Social Media and Occupy Wall Street

If you’ve seen the Occupy Wall Street protest on television or smelled it first hand—it’s hard to miss the amount of protestors on laptops and people using their smart phones to take pictures and video.  Additionally, you may have noticed the movements Facebook page that has roughly half a millions followers—pretty impressive.

Craig Kanalley, from huffingtonpost.com, reaches out to Jeremy Heimans, co-founder of Purpose.com as well as Change.org founder Ben Rattray, who reinforced two themes: social change is not about the tools but rather their application, and that it is the content, not number of followers, that builds a movement.

The best way to get people away from their computer is through the computer; you can’t organize thousands of people in New York City without the web,” according to Rattray.  It was the content which included pictures, videos and stories that drew the attention of the mainstream media—newspapers and television.

Looking at the following ad, you will notice two things—the absence of a date, time and location as well as the inclusion of two “#” hash tags.  A hash tag is simply the # sign followed by a topic—in this example: #OCCUPYWALLSTREET.  This allows people to easily search all tweets on twitter regarding that topic.  As a result, users and people intrigued by this ad are forced to turn to social media to get the even details.

The article, Occupy Wall Street: Social Media’s Role in Social Change, By Craig Kanalley can be read here: http://huff.to/nTs4CB

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2 thoughts on “Social Media and Occupy Wall Street

  1. I was waiting for someone to comment on Occupy Wall Street. Just today Mayor Bloomberg said the protestors could stay as long as they wanted. Clearly, there was no real choice for Bloomberg, but the sheer size of the protests have grown so substantially that it can’t just be ignored anymore. Social Media has become the perfect outlet for protestors relaying their message to friends and the general public. While standard media is obliged to cover the protests, and gives a broad overview of protestors sentiments, it doesn’t go into details of what is on individual protestors minds.

    Social Media has enabled not only the New York ‘occupation’ to grow in number but for dozens of other cities to make their own protests and show a national unity of the working class. I walked by the protest just the other day and they literally had designated area of the park set aside for social media posts. While the protest is comprised of a racially and economically diverse group, it is still laregly a ‘youth movement’. The unemployment rate for those in their early and mid twenties is even higher than the general unemployment rate. These digital natives are incredibly powerful now that they have both the know how, the time, and the dedication to devote themselves to the cause with the help of social media.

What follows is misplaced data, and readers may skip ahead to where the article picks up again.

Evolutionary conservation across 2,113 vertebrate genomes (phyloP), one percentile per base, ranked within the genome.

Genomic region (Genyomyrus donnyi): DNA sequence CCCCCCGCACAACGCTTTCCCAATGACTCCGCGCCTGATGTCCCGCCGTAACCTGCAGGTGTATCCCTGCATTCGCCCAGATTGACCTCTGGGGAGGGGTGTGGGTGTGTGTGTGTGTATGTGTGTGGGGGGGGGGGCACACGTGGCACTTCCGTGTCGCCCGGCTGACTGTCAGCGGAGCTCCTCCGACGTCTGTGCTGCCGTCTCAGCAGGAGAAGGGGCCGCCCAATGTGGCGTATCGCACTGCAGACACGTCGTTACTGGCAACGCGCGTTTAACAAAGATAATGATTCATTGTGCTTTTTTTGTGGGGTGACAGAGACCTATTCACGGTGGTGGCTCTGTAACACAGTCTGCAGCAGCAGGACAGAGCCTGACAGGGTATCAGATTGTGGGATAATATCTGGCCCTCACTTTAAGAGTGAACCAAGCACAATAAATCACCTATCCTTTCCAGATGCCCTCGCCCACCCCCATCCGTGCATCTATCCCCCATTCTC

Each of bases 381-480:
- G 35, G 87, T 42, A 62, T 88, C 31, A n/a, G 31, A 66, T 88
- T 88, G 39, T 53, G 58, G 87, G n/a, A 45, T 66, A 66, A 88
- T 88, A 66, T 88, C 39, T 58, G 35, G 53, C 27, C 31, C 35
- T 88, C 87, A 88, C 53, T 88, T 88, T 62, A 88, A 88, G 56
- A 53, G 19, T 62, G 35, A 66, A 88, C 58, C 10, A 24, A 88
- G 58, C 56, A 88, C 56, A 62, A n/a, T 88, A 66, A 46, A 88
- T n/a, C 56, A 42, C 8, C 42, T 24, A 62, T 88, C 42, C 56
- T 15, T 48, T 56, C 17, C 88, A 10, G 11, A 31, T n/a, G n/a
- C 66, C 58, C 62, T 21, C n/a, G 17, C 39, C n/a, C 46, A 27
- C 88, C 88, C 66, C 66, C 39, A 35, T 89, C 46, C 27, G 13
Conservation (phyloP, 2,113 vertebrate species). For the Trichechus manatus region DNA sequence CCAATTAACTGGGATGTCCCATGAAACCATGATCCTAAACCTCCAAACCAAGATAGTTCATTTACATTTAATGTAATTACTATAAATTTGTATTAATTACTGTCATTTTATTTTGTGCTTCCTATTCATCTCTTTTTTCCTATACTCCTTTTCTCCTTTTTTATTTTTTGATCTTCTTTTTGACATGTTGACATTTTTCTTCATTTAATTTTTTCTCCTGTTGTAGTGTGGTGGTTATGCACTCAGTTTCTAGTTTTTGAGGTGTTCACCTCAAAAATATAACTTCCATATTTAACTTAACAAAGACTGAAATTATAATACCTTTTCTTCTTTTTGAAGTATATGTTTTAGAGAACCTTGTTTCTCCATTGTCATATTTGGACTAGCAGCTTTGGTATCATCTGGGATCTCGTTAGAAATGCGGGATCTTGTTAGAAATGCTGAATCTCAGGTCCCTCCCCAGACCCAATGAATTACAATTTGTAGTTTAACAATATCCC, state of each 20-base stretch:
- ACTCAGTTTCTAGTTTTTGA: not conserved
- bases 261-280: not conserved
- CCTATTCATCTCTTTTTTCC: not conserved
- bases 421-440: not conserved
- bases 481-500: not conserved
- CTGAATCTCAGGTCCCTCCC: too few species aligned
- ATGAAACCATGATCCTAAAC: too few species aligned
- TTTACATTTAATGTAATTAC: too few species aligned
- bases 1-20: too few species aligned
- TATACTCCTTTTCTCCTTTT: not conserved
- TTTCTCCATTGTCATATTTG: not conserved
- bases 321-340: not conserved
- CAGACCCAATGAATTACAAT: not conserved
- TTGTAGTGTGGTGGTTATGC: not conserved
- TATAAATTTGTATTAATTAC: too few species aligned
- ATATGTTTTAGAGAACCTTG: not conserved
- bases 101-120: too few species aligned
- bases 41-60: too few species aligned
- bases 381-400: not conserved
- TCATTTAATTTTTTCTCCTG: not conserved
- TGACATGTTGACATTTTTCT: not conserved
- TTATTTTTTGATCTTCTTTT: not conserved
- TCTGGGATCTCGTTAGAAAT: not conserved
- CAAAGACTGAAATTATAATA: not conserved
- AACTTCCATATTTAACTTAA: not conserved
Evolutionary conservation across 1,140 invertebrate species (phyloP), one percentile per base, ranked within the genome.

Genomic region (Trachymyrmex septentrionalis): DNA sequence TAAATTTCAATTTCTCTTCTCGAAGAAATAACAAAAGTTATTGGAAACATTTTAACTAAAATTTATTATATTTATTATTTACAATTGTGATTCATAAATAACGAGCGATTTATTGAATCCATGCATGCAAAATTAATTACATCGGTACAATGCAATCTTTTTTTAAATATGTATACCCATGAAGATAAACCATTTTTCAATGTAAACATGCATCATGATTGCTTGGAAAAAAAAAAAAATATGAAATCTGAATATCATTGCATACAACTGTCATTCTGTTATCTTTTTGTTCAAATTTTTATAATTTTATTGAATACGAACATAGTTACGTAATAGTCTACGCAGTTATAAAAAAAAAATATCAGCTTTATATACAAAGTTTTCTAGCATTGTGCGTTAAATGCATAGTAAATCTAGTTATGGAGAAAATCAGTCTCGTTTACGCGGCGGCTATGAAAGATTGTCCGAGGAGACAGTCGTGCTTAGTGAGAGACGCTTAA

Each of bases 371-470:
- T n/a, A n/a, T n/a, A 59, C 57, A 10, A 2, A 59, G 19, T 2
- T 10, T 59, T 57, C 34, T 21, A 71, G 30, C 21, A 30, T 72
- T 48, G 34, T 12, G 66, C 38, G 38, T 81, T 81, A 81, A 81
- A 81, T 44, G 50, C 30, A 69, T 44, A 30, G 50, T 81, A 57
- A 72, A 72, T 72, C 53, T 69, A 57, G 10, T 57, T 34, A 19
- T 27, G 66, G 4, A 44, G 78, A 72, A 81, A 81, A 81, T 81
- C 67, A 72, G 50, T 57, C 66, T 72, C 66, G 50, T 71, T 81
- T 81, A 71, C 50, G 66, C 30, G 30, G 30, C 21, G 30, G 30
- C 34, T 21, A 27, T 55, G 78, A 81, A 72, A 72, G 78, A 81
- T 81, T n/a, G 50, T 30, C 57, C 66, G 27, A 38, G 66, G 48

2. The event of Occupy Wall Street shows us again the power of social media and reminds us that the role of social media is changing.

    Actually, the social media tools such as Facebook and Twitter have become the platforms of news sharing and transmitting. Especially with the popularization of smartphone that equip camera and apps of social media tools, everyone can be the news reporter or creator. Social media is not only the platform for people to chatting and sharing gossip, but also the publisher of first-hand news.

    As the dead of, co-founder of Apple, Steve Jobs some days ago, a lot of people knew this news from Facebook or Twitter and then they checked the news website to confirm that news.

    Moreover, with the increased demands on timeliness of news for mass, traditional news industry is facing bigger pressures. The traditional way that sending reporters to gather news has not been able to meet the requirements of public and fewer people still choose reading the hard-copy newspaper encourage news industry to make change. Corporation with social media is a good way to face this challenge.

    As we know, a lot of news channels have set up their own account on Facebook and Twitter, with the function of hash tag #, the news channels can get the first-hand news at first time from followers in the event.

    In short, not only the social media is changing its role, but also the traditional news industry should keep pace with the times.

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